Blog pick of the Day. Check it out.

Bean Pat: Dreaming in all the right ways http://tinyurl.com/ph982gs Give somebody a hug today, for me.

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Everything that slows us down and forces patience, everything that sets us back into the slow circles of nature, is a help.” – May Sarton

Linn Cove Viaduct — Wikipedia photo

Adventures with Pepper: Days 35-36

One of the best things about the Blue Ridge Parkway is that it’s totally decommercialized, which means if you need gas you have to exit the parkway.

I found the rock walls along the parkway just as fascinating as the more spectacular autumn views at overlooks. — Photo by Pat Bean

I needed gas, and according to my maps, Linville, North Carolina was where I needed to get it. Right before I got there I crossed the Linn Cove Viaduct, a 1,243-foot bridge that snakes around Grandfather Mountain. It was completed in 1987 at a cost of $10 million and was the last section of the parkway to be finished.            As I was crossing it, I thought how nice it was for a change not to be going up and down ridges for a little bit. The thought turned out to be cause for laughter almost as soon as I got across the bridge. Linville was in the hollow at the bottom of the bridge crossing.

Some times Mother Nature makes words seem inadequate. — Photo by Pat Bean

So down I went, and then back up again to continue my slow, winding, uphill-downhill journey on the parkway.            I would spend the next five hours driving just about 100 miles. While the parkway speed is 35-45 mph, most of the time that’s way too fast for road conditions . And then of course there were the overlooks and Mother’s Nature’s wonders around every bend in the road that needed to be explored on foot.

I spent the night and all the next day at a small, but friendly, RV park just off the parkway in Ashville, North Carolina. It was a welcome break for all that uphill and downhill-ness, even if I had enjoyed every moment of it.

Book Report: Nada. Too busy with other projects. Somehow I’m going to have to push Travels with Maggie back up to the top of my priority list.

The Wondering Wanderer’s blog pick of the day.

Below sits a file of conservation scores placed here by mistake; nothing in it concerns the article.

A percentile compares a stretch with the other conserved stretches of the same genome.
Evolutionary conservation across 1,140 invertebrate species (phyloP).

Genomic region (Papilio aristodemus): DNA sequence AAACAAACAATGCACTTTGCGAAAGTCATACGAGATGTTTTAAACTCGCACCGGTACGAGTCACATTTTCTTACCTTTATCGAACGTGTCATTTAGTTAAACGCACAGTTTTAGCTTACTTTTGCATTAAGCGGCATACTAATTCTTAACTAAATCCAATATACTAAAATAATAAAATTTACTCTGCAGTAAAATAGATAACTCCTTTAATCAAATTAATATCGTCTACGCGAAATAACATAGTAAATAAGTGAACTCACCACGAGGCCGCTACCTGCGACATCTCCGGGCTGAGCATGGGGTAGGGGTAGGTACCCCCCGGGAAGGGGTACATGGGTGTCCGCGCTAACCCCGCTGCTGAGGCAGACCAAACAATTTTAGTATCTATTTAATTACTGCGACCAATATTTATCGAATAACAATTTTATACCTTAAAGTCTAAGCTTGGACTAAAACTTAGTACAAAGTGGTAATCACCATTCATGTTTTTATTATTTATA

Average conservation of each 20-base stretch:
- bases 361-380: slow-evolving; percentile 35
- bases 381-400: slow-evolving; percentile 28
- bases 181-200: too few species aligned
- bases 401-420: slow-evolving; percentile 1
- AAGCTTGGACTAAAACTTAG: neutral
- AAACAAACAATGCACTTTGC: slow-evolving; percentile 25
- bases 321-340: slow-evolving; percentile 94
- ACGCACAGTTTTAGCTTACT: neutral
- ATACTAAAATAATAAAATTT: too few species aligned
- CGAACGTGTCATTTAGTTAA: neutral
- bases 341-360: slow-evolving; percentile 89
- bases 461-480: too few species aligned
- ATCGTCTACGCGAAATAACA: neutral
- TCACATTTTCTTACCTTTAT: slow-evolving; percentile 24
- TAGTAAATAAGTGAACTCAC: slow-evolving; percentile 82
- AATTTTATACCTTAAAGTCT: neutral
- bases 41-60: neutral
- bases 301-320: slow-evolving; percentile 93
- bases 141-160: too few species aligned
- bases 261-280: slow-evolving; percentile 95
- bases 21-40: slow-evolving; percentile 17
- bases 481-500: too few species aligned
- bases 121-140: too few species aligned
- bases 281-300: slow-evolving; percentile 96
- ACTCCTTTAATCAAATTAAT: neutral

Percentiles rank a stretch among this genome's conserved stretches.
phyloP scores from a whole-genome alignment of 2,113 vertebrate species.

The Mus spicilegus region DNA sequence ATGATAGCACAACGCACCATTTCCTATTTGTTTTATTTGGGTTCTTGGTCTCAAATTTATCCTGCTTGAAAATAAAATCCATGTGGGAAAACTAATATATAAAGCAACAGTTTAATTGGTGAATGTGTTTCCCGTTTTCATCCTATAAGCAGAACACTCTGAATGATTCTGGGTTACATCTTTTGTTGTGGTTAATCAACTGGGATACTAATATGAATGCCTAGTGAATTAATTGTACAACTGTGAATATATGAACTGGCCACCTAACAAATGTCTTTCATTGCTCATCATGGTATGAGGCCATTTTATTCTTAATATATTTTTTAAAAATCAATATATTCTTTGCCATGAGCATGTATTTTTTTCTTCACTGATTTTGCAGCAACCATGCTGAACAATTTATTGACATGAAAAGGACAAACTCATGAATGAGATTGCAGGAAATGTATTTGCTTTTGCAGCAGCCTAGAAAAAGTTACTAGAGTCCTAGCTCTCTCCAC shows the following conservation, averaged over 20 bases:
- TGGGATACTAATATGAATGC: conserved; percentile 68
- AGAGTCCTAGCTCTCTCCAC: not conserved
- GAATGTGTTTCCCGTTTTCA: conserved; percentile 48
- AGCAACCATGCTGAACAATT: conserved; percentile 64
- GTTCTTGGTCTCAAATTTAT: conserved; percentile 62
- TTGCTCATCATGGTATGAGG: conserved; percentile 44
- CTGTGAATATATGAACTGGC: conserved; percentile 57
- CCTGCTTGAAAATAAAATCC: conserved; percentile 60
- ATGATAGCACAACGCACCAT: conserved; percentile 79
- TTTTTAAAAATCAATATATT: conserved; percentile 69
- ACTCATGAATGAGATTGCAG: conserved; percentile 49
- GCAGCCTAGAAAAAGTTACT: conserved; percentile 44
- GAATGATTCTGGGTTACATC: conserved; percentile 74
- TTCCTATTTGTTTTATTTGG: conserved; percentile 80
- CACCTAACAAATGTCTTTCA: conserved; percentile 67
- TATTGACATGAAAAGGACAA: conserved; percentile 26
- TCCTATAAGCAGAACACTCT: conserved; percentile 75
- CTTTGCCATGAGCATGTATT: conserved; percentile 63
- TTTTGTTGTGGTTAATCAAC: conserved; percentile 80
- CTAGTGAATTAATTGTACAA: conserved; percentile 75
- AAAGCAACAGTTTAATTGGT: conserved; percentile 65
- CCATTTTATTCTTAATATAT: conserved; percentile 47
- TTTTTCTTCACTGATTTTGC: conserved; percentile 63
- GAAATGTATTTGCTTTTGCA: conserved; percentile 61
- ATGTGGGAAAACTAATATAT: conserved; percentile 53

Bean’s Pat: A Silk Road Forest http://tinyurl.com/b82opv8 I thought this arm-chair travel blog was a nice contrast to the forests I was driving through.

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Layers and layers of colors ending in blue. — Photo by Pat Bean

“Heroes take journeys, confront dragons, and discover the treasure of their true selves.”
—Carol Pearson

Adventures with Pepper: Day 29

The wildflower season along Skyline Trail had ended, but their were still a few flowers, like this small beauty with drops of rain still coating its leaves, to be seen. — Photo by Pat Bean

While the rain had stopped, the morning was still overcast. It was going to be a dreary drive through Shenandoah National Park, I thought.

But then Mother Nature took pity on me. I had just barely started my day’s drive down the park’s 105-mile Skyline Trail when the sun came out and bathed the landscape with its light.

Rain drops on leaves glistened in the sunlight and the passing foliage took on a warm glow.

The leaves of the maples, oaks, elms, beeches, aspens and many others, were a variegated palette of color. They reminded me of the mixed-color yarn my mother often used in making afghans. If she were using Mother Nature’s half-summer/half-autumn colors this day, her crocheted blankets would range in hues from green to lemon yellow with shades of orange, plum and scarlet in between.

Rag Mountain framed by an old dead tree I found interesting. — Photo by Pat Bean

Shenandoah National Park is a long, narrow mixture of lands and forests woven together in a landscape protected for both its beauty and its wildness. Its Skyline Trail is a narrow, winding, hilly road with a 35 mph speed limit designed as the way for people in cars to enjoy it.